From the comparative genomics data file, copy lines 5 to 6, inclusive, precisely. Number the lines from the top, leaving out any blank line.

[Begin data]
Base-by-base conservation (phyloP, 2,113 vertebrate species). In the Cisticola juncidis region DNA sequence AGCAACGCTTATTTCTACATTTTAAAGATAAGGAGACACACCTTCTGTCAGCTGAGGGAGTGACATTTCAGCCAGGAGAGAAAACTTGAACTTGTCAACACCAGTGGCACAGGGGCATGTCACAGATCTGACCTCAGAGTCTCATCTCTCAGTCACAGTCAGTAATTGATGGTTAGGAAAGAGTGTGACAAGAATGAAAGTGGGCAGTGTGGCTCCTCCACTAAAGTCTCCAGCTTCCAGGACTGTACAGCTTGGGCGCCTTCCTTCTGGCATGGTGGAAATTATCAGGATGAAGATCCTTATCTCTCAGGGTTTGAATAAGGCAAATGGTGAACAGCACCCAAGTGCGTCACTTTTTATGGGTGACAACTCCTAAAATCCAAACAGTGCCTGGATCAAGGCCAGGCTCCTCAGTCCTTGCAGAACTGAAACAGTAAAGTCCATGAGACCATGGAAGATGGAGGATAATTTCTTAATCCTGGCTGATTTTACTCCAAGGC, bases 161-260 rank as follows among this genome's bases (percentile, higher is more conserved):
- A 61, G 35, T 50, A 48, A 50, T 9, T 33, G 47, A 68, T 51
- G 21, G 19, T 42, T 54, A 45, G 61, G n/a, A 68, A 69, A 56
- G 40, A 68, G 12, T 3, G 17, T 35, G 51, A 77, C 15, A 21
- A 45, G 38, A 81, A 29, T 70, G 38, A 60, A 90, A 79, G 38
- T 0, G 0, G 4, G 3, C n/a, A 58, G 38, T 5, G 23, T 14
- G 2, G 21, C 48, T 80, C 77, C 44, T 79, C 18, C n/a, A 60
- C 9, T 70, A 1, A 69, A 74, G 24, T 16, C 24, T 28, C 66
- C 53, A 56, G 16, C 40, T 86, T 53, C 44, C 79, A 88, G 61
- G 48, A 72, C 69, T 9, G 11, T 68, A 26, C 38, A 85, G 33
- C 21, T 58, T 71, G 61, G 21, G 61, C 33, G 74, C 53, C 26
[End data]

- A 45, G 38, A 81, A 29, T 70, G 38, A 60, A 90, A 79, G 38
- T 0, G 0, G 4, G 3, C n/a, A 58, G 38, T 5, G 23, T 14